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Pregnancy and Early Years

Sally Anderson
Healthy Child Programme Policy Lead

Central Hall, Westminster
Thursday April 2nd 2009

A healthy childhood is critically important

Children and young people are healthier than ever before

Supported by medical, technological, social and economic advances Helped by more information and support for parents and more skilled professionals To address inequalities, current trends and public concern

The past decade has seen continued improvements

But we need to do more to become world-class

The Strategy cements our standards and ambitions
Improving children and young people’s physical and psychological health, by investing in children’s health from the early years, through childhood and adolescence, will benefit children, families, society and the NHS.

Continued improvement to services to support families from pregnancy onwards
Support to parents to give their children a healthy start and partners to deliver change in every area Achieve long-term aims for children and young people’s health

Pregnancy and the early years School-age children Young people Children with acute and additional needs

World-class health outcomes Services of the highest quality Excellent experiences in using services Minimise health inequalities

Delivery systems Delivery systems transformation transformation

The Child Health Strategy cements our standards and ambitions Realising these ambitions will require partnership
Children and Young People The Strategy will help young people to make healthy choices.

Parents and Carers

The Strategy will help parents and carers to support their children’s healthy development.

Practitioners

The Strategy sets out how those delivering health services to children and young people will be supported.

From Child Health Promotion Programme to Healthy Child Programme
Following the publication of this strategy, the Child Health Promotion Programme will be renamed the Healthy Child Programme. The aim is to encourage parents to ask for and use those services that will promote their children’s health and wellbeing in the early years.

Support through pregnancy and the early years
A wide range of guidance and care is available for parents, babies and young children from before pregnancy through to the age of five delivered through Children’s Centres as well as GPs and other health settings. The core programme is the Healthy Child Programme:

Commitments to strengthen support in pregnancy and the early years
Health visitor workforce The expansion in the health visitor workforce to deliver the Healthy Child Programme for 0-5s, working with the NHS and the professions to promote recruitment and support professional development. A strengthened role for Children’s Centres through health-based programmes and each centre to have access to a named health visitor. The development and testing of a new Antenatal and Preparation for Parenthood programme for mothers and fathers. The expansion of the successful Family Nurse Partnership programme, providing intensive support for the most vulnerable first-time mothers with an interim milestone to cover 70 areas by 2011.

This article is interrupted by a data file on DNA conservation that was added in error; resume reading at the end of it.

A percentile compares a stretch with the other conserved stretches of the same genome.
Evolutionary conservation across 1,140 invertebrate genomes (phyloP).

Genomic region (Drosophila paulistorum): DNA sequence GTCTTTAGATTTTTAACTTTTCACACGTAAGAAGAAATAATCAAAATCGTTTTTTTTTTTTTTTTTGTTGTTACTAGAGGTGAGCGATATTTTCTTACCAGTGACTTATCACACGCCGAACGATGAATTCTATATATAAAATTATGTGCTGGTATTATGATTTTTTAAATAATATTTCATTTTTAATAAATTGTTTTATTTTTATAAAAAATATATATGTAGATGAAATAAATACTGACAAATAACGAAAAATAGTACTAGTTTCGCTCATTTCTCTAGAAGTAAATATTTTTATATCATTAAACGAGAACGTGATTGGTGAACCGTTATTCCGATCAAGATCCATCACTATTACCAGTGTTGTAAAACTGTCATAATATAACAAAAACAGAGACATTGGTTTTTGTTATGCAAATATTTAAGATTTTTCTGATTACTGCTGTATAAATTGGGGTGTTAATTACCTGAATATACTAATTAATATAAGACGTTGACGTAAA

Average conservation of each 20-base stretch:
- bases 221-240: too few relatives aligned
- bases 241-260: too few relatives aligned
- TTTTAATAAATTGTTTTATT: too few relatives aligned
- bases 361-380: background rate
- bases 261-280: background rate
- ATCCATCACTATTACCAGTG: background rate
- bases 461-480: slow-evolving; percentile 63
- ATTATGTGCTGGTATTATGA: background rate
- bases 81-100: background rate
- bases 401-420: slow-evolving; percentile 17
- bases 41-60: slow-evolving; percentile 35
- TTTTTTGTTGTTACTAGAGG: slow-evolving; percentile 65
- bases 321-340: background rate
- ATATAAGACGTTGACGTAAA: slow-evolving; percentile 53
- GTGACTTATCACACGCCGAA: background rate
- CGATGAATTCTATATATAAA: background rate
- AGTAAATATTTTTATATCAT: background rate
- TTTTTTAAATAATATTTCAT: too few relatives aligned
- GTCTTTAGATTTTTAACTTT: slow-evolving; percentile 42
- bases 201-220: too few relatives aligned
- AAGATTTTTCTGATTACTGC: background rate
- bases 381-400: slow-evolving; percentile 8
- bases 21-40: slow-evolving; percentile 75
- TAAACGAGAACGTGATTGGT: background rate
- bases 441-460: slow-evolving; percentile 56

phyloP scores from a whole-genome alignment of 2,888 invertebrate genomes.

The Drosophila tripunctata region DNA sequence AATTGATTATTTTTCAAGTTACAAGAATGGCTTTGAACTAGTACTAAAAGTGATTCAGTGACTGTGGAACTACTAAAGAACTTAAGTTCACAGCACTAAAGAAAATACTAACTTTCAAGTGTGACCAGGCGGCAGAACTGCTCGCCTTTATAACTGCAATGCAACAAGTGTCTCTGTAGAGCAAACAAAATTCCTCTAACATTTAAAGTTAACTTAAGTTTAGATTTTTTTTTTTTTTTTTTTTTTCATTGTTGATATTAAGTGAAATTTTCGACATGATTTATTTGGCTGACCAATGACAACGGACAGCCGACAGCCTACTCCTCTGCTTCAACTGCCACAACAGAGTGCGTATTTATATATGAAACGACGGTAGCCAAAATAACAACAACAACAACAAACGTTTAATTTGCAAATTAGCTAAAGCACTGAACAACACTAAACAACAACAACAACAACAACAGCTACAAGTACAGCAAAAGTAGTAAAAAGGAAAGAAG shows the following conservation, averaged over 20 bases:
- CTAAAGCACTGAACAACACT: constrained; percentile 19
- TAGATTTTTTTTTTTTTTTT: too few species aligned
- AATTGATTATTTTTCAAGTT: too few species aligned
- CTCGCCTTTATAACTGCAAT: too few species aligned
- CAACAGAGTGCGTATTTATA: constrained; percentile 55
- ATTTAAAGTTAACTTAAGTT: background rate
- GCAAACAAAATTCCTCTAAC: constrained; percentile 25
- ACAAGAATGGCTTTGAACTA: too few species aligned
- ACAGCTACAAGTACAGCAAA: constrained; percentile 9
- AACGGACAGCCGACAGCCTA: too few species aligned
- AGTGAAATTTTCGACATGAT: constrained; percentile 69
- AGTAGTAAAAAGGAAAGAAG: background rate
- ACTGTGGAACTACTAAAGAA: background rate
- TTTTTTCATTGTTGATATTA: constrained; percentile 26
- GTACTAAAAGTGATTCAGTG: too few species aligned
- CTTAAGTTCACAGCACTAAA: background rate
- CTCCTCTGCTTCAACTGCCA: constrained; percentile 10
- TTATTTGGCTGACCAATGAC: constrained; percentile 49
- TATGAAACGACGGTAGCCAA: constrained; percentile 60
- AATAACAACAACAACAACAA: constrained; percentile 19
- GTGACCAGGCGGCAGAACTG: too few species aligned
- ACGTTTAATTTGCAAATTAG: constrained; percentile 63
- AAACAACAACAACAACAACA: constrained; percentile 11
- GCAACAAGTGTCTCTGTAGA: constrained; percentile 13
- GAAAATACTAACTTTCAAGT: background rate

Role of Sure Start Children’s Centres

Antenatal and postnatal support

Help for vulnerable firsttime mothers

Action on Health Visiting Programme ● Launched in March by Alan Johnson ● In response to Lord Laming review on child protection ● Explores the role & competency of health visitors ● Looking at ways to improve training and recruitment ● Healthy Child Programme plays a key role in this agenda

The FNP journey
Small scale testing 07-10 10 wave 1 sites Large scale testing 08-11 20 wave 2 20 wave 3 20 wave 4 Evaluation 07/08 to 09/10 RCT 2b and wave1 Sharing the learning Roll out? 2011-19

Testing: Programme delivery, training, organisational and service context, workforce, commissioning, eligibility, recruitment pathways, roll out

FNP: what we have learnt so far……

We can deliver FNP in this country The materials work in this country It seems to be acceptable to clients We seem to be reaching those who benefit most Fathers are involved The nurses are highly committed The clients value their nurses The training is highly valued Early impacts look promising But it is difficult work and we have long way to go………

Pregnancy, Birth & beyond • Renewing how parents-to-be are prepared for pregnancy, childbirth and parenthood, using a progressive-universal approach • Current work - literature review, ‘market research’, scoping of existing practice • 2 strands to project
Universal model Antenatal and early postnatal preparation 09/10 – development of model and materials 10/11 – early testing and refining Progressive model Group-based Disadvantaged non-FNP clients Antenatal and up to 1 year postnatal, following FNP approach Early testing 09/10

Father involvement high

Young fathers show high levels of interest in FNP, and many want to be present for visits or complete the activities Out of 7500 visits, father present for 1820 visits 49% of clients, father present for at least one visit, most commonly for one to two thirds of visits

What are the actions that need to be prioritised to deliver the commitments identified in the pregnancy and early years chapter? What specific issues need to be picked up in the cross cutting workshops this afternoon to enable delivery for pregnancy and early years? What are the opportunities for integrated delivery through the following programmes and settings? - Family Nurse Partnership - Children Centres - Healthy Child Programme